Unless you’ve been living under a rock, you’re probably at least passingly familiar with Among Us. The “mafia”-style social game absolutely blew up this year. We’ve been playing it a lot, ourselves, and we even made an exception for it in our site-wide Game of the Year list despite it debuting in 2018.
But Among Us is also a game originally developed by a team of only three people. It’s stood up remarkably well, to be sure. Still, it’s all those developers can do to keep up with the player-base, let alone start adding new features.
That’s where the fans come in.
What is Among Us Proximity Chat?
Among Us “Proximity Chat” lets you use voice chat with other players who you’re in close proximity to within a match of Among Us. Words mean things!
Okay, it’s a little more complicated than that.
When people refer to Among Us Proximity Chat, they mean CrewLink, a free and open-source third-party tool made by Ottomated. It’s not a mod, because it isn’t changing anything about the game itself. Rather, CrewLink is a separate application that pulls some data from your game of Among Us and uses it in conjunction with other people playing the game. It finds out who’s standing near to each other on the game map and, if you’re close enough, lets you speak only to players in your immediate area.
This also means that (unlike in the base game, where people usually wait for tense, timed meetings) you can more effectively “team up” and share information. That alone changes the dynamic of the game, and can be used for cooperation. Or social sabotage. Even if you enjoy the eerie silence of the game as it exists by default, the difference is fun.
How do I install Proximity Chat?
The main catch here to note is that, because CrewLink is a separate application that runs alongside Among Us, you can only use it with the PC version of the game. It’s easy to recommend that version of the game, anyway. Not only is it inexpensive, but most people have a much easier time controlling it than the phone version. (The Switch version also controls pretty well.)
Because CrewLink also needs information from the other players in your lobby, it also means that everyone else needs to be running Crew Link. Luckily, CrewLink comes with an all-in-one installer, so getting it on your PC is super-easy and super-quick!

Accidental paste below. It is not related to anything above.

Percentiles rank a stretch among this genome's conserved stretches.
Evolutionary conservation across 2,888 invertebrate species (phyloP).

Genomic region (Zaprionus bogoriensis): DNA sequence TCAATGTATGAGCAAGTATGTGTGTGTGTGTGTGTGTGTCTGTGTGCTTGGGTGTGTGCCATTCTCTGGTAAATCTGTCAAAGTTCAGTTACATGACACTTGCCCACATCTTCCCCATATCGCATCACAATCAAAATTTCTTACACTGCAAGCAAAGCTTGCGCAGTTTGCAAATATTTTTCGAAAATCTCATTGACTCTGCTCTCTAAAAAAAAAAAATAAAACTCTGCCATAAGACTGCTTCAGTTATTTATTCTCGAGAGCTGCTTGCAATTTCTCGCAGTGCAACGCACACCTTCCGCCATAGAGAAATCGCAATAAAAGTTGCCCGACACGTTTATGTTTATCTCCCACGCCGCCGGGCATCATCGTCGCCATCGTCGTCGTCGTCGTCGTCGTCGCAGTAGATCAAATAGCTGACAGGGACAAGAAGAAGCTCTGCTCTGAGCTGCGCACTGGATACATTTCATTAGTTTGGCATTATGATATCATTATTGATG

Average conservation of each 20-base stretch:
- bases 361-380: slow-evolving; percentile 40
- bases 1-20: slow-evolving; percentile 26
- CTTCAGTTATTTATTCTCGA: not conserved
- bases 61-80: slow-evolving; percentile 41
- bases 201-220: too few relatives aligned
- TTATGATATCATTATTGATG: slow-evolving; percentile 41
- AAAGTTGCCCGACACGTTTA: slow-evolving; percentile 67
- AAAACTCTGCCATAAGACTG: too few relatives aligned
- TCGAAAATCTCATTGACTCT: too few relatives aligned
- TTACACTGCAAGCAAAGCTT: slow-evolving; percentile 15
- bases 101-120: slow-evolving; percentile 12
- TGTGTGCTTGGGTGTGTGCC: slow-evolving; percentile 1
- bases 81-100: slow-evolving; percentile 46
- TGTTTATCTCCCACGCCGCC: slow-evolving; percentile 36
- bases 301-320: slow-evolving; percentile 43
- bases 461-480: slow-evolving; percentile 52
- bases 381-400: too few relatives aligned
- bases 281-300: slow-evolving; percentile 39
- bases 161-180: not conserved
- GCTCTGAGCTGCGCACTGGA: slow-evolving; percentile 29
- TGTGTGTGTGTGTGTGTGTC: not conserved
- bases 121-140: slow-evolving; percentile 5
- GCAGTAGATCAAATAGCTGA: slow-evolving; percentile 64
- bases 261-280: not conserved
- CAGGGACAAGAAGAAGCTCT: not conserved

To make things even clearer, the developer of the project has his own video tutorial on how to install the application:
CrewLink should automatically kick in when you join a game.
Another thing to note is that the public server that CrewLink uses by default can only serve so many players, especially if you’re playing during a popular time (say, Saturday night), you may experience connectivity issues.
The best way to solve for that is to set up a private voice server, but that’s a much more involved process than this article is aiming to cover. If you’re interested in creating a private server, you can follow the creator’s instructions on his project page.
What else can I use Proximity Chat for?
While CrewLink can spice up an existing game of Among Us, I’ve personally found it to be a fantastic addition to the fan-made “game mode” known as Hide-and-Seek.
The core conceit of Hide-and-Seek is that everybody knows who the Impostor player is right off the bat, and must spend the entire match actively avoiding them. Ordinarily, this is a terribly suspenseful twist on the game, turning it into the game version of a horror monster movie.
With Proximity Chat in play, you have to stay perfectly silent like your life depends on it. Because, you know, it actually does in this case. Especially when you can hear the Impostor off in the distance, approaching your hiding place while they audibly threaten you.
Or you can hunt your friends while playing the Jaws theme over their microphone.
It’s almost childishly simple role-playing, sure. But I’ll be darned if it isn’t some of the most fun we’ve had with the game.
“I have a technical problem!”
As with every bit of software, there are going to be some snags that come up. Here are some of the more common issues with some potential solutions:
CrewLink is telling me that my version is wrong!
Crew Link only supports the latest, non-Beta version of Among Us. To use it, ensure that your copy of Among Us is up-to-date. Additionally, if you’re using Steam, right-click Among Us, select “Properties”, then make sure the drop-down for “Beta” is set to “None”.
I can hear other players, but they can’t hear me! (Or vice-versa)
You may have to “refresh” your audio inputs and outputs. Within settings for CrewLink (the “gear” icon), change your input and output to a different device, save your settings, then change them back to their original state and save your settings again. This fixes the majority of one-sided audio problems.
My Voice chat keeps getting really quiet!
Windows has a feature that, by default, will turn certain applications’ volume down when it detects that you’re using voice chat. Unfortunately, Crew Link can get caught up in this despite itself being an voice chat application!
To disable this feature, go to “Sound” under “Control Panel” (or, within Windows Settings, go to “Sound” and select “Sound Control Panel”). There, under the “Communications” tab, select “Do Nothing” to prevent Windows from automatically changing your volume levels.
I have some other problem with the game!
It’s possible that this has been solved already! GitHub allows users to point out issues with a program, so search here for words relating to your problem and the phrase “is:issue”. Because the Among Us Proximity Chat is so popular, there is a good chance someone else has asked the question and found an answer.
Hopefully, CrewLink will help you and your group have a little more fun with the game. Like we mentioned earlier, there are other ways to enjoy Among Us that don’t require mods or separate apps, too. Be sure to check those out while you’re here.